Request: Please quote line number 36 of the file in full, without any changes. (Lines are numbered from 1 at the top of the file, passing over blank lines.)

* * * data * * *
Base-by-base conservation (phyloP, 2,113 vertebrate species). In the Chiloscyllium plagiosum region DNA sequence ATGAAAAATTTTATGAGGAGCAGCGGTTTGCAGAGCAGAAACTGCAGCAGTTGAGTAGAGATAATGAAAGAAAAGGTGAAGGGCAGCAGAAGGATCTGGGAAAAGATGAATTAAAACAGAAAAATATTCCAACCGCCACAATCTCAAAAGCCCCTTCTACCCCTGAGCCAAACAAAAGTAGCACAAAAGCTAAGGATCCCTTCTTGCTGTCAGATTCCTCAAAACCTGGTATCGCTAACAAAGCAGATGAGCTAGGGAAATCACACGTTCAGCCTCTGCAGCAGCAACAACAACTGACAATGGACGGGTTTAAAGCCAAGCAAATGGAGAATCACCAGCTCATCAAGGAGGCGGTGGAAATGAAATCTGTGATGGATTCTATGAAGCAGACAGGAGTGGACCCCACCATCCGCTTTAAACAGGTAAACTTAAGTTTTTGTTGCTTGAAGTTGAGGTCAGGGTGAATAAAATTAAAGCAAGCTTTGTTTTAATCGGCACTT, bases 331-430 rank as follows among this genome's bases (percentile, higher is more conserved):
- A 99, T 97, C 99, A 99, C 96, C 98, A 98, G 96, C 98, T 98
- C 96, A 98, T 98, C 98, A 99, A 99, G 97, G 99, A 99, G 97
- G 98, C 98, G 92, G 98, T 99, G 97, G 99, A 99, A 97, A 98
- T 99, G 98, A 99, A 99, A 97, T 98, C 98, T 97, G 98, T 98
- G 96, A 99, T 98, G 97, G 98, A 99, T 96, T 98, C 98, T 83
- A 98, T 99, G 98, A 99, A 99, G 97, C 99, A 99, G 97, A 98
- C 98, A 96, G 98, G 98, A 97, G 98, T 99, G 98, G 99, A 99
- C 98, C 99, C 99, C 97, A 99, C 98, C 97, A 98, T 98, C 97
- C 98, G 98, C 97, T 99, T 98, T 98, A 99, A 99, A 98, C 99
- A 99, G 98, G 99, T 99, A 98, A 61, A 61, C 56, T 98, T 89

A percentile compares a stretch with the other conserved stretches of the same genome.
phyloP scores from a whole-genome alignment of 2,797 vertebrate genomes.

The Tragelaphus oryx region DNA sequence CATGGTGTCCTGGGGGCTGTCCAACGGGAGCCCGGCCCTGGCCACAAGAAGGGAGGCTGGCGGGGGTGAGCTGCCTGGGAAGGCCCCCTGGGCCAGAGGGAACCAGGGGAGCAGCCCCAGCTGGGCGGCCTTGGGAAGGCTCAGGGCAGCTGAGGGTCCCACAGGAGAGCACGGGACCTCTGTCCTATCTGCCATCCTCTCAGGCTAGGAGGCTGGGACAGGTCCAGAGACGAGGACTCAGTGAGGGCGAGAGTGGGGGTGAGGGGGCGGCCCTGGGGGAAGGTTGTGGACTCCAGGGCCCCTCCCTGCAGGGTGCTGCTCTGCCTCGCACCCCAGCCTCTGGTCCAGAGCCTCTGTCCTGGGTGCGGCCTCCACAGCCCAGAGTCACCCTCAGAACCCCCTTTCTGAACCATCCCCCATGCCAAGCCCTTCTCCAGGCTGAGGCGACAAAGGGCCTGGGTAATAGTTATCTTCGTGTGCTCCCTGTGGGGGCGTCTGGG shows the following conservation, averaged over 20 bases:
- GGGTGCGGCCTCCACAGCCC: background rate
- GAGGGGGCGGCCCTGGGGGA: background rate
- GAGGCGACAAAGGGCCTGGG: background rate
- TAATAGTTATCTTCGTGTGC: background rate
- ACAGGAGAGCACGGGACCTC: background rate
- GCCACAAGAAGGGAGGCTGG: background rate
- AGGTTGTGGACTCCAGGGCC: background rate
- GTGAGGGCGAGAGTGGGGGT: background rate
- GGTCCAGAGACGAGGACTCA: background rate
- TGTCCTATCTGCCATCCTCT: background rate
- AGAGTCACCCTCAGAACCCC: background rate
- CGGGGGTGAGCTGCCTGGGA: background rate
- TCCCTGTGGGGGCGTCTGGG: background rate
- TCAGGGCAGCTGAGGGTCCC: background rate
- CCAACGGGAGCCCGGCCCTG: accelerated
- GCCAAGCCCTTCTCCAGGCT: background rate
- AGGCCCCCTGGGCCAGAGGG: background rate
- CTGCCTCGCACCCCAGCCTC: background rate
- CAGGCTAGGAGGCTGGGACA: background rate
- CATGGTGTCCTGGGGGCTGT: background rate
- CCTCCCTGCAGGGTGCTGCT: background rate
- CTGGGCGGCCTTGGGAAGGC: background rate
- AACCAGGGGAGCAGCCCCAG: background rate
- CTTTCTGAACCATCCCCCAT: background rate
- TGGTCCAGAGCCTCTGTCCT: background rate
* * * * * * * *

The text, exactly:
- CTGGGCGGCCTTGGGAAGGC: background rate